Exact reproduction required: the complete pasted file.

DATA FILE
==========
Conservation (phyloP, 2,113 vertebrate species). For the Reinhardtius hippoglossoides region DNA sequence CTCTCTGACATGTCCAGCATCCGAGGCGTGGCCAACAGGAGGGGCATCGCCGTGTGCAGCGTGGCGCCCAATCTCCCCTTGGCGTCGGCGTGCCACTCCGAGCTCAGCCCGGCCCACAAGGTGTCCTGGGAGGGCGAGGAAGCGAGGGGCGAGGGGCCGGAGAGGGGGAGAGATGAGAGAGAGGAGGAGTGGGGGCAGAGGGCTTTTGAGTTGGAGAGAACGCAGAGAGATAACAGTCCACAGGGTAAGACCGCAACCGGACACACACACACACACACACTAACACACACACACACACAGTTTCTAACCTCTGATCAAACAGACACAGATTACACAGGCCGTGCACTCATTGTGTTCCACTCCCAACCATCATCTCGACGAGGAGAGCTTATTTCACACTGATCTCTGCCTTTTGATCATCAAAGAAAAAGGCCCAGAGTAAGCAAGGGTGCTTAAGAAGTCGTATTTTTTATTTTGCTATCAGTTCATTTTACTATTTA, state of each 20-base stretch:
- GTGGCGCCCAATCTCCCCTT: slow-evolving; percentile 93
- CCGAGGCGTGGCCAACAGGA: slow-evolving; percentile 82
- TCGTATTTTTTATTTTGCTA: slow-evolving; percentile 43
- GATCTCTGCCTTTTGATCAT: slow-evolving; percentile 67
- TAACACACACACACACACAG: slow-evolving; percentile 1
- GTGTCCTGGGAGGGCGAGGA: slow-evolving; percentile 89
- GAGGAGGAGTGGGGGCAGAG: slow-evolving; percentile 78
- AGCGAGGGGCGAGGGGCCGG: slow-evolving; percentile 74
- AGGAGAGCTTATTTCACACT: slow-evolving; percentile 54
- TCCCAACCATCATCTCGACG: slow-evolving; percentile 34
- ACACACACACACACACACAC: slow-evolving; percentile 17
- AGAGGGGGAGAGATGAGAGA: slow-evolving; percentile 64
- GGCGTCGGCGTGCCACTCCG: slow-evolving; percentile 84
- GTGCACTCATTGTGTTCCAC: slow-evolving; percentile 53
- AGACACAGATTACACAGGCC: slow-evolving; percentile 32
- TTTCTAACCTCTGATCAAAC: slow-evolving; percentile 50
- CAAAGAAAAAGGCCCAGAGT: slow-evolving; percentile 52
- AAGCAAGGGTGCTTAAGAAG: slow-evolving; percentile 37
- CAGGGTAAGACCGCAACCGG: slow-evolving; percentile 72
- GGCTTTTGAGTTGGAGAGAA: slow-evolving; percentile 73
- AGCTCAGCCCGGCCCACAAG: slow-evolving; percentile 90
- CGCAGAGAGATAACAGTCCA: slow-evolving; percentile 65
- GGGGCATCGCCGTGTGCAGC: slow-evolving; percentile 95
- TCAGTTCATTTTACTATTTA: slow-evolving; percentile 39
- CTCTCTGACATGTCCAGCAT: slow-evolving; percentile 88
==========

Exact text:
Conservation (phyloP, 2,113 vertebrate species). For the Reinhardtius hippoglossoides region DNA sequence CTCTCTGACATGTCCAGCATCCGAGGCGTGGCCAACAGGAGGGGCATCGCCGTGTGCAGCGTGGCGCCCAATCTCCCCTTGGCGTCGGCGTGCCACTCCGAGCTCAGCCCGGCCCACAAGGTGTCCTGGGAGGGCGAGGAAGCGAGGGGCGAGGGGCCGGAGAGGGGGAGAGATGAGAGAGAGGAGGAGTGGGGGCAGAGGGCTTTTGAGTTGGAGAGAACGCAGAGAGATAACAGTCCACAGGGTAAGACCGCAACCGGACACACACACACACACACACTAACACACACACACACACAGTTTCTAACCTCTGATCAAACAGACACAGATTACACAGGCCGTGCACTCATTGTGTTCCACTCCCAACCATCATCTCGACGAGGAGAGCTTATTTCACACTGATCTCTGCCTTTTGATCATCAAAGAAAAAGGCCCAGAGTAAGCAAGGGTGCTTAAGAAGTCGTATTTTTTATTTTGCTATCAGTTCATTTTACTATTTA, state of each 20-base stretch:
- GTGGCGCCCAATCTCCCCTT: slow-evolving; percentile 93
- CCGAGGCGTGGCCAACAGGA: slow-evolving; percentile 82
- TCGTATTTTTTATTTTGCTA: slow-evolving; percentile 43
- GATCTCTGCCTTTTGATCAT: slow-evolving; percentile 67
- TAACACACACACACACACAG: slow-evolving; percentile 1
- GTGTCCTGGGAGGGCGAGGA: slow-evolving; percentile 89
- GAGGAGGAGTGGGGGCAGAG: slow-evolving; percentile 78
- AGCGAGGGGCGAGGGGCCGG: slow-evolving; percentile 74
- AGGAGAGCTTATTTCACACT: slow-evolving; percentile 54
- TCCCAACCATCATCTCGACG: slow-evolving; percentile 34
- ACACACACACACACACACAC: slow-evolving; percentile 17
- AGAGGGGGAGAGATGAGAGA: slow-evolving; percentile 64
- GGCGTCGGCGTGCCACTCCG: slow-evolving; percentile 84
- GTGCACTCATTGTGTTCCAC: slow-evolving; percentile 53
- AGACACAGATTACACAGGCC: slow-evolving; percentile 32
- TTTCTAACCTCTGATCAAAC: slow-evolving; percentile 50
- CAAAGAAAAAGGCCCAGAGT: slow-evolving; percentile 52
- AAGCAAGGGTGCTTAAGAAG: slow-evolving; percentile 37
- CAGGGTAAGACCGCAACCGG: slow-evolving; percentile 72
- GGCTTTTGAGTTGGAGAGAA: slow-evolving; percentile 73
- AGCTCAGCCCGGCCCACAAG: slow-evolving; percentile 90
- CGCAGAGAGATAACAGTCCA: slow-evolving; percentile 65
- GGGGCATCGCCGTGTGCAGC: slow-evolving; percentile 95
- TCAGTTCATTTTACTATTTA: slow-evolving; percentile 39
- CTCTCTGACATGTCCAGCAT: slow-evolving; percentile 88